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SpaceX Launches Most Powerful GPS Yet

SpaceX finished its 21st and final launch of 2018 by launching the most recent GPS satellite of US Air Force on December 23. The launch took place at Cape Canaveral in Florida at 8.51a.m. Eastern. The launch was supposed to take place 5 days earlier but weather and tech issues caused a delay. The first GPS 3 satellite, the Lockheed Martin payload, separated from the Falcon 9 rocket 1hr 59mins after launch, marking two new milestones for SpaceX. As compared to 18 launches in 2017, the company made 21 launches this year. It also completed its first defense mission through Evolved Expendable Launch Vehicle program of US Air Force.

Initially SpaceX had predicted 30-40 launches, which it fell short of. But nonetheless, it managed to launch a Falcon Heavy for the first time. Also, its launch rates have increased significantly from 6 and 8 in 2015 and 2016 respectively to the current count. Other national security missions have been launched by SpaceX in 2017 such as NROL-76 of National Reconnaissance Office, uncrewedX-37B of Air Force. 4 other GPS 3 satellites are meant to be launched in addition to the mission that took place today. The satellite, a replacement for a GPS 2R spacecraft that was launched in 1997, after being boosted into a highly elliptical orbit, will enter a medium Earth orbit and join US GPS constellation of 31 previously-launched satellites. It will deliver timing services, navigation and positioning to over 4 billion people. The GPS 3 satellite was launched after a 4-year-delay from its original schedule.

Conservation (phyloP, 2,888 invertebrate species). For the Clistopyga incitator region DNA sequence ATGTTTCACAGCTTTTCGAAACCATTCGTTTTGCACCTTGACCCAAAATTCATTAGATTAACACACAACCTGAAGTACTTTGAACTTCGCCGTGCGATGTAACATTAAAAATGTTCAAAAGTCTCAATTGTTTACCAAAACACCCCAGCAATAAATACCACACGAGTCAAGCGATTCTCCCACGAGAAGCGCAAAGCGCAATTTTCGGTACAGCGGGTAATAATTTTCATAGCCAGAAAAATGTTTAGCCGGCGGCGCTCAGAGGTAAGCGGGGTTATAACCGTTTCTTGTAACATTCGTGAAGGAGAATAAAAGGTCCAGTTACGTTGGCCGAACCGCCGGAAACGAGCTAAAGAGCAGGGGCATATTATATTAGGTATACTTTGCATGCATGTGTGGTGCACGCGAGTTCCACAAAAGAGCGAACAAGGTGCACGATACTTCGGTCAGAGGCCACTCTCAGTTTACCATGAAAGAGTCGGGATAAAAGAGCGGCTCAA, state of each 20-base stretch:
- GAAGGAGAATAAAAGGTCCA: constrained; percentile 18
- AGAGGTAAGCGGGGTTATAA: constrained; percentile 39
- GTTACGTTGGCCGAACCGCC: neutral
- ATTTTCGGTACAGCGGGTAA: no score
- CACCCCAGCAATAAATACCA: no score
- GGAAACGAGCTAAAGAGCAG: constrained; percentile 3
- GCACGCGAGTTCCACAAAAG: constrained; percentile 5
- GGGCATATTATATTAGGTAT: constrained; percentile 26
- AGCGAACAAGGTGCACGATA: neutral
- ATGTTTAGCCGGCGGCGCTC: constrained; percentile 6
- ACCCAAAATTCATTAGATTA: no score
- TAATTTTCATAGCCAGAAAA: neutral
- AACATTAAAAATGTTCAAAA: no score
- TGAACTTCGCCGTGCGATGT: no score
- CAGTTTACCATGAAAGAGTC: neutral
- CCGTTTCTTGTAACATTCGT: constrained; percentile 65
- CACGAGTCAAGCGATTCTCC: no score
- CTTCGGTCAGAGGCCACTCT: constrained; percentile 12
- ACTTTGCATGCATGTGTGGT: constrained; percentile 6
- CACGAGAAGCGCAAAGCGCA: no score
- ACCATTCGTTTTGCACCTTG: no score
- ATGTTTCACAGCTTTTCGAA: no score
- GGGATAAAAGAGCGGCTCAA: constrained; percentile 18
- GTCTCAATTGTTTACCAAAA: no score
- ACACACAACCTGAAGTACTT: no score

A stronger signal is broadcasted to counter electronic jamming by GPS 3 satellites. It’ll broadcast 4 civic signals and launch and control checkout, which could take 6-9 months, with OCX Block o, new ground control system of Air Force. On orbit checkout will happen around 10days after launch. On being declared operational, the satellite will undergo further 6-9 months of testing for integration into constellation. 18 of 31 GPS satellites have been manufactured by Lockheed Martin. The new GPS 3 satellite, nicknamed ‘Vespucci’, costs about $529m and the second GPS 3 satellite will likely be launched in 2019. These satellites are expected to be functional for at least 15years.